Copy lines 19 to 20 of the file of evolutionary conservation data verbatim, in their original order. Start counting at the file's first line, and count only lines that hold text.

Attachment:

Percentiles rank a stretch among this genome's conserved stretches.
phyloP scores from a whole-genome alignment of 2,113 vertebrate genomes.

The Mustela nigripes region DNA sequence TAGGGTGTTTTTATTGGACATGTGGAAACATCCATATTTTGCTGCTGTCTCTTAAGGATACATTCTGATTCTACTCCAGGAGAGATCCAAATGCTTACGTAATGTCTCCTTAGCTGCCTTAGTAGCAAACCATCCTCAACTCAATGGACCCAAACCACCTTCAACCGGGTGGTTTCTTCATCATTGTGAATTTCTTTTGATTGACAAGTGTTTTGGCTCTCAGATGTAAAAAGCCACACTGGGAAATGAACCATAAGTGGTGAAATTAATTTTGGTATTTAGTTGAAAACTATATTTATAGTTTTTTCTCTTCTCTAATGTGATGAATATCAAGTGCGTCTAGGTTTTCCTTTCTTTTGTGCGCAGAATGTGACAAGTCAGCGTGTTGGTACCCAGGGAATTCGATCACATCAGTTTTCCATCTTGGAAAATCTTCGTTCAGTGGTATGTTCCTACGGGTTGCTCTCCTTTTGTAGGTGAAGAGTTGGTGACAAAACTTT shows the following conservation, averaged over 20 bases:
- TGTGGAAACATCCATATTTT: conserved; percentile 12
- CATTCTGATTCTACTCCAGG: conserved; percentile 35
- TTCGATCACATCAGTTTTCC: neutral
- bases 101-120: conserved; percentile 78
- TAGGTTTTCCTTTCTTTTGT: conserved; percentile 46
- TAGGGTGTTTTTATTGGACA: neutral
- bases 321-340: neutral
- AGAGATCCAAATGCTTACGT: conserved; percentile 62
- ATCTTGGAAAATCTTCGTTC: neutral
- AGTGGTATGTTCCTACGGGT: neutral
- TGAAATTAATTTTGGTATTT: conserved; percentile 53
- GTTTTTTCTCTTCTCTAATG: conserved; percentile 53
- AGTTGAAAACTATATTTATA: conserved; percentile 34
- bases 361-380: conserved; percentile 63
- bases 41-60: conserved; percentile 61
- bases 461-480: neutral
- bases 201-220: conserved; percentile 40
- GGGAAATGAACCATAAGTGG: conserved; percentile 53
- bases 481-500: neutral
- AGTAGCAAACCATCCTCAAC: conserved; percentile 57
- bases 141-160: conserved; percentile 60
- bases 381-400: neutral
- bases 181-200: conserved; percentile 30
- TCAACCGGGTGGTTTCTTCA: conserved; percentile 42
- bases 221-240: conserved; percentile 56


- bases 461-480: neutral
- bases 201-220: conserved; percentile 40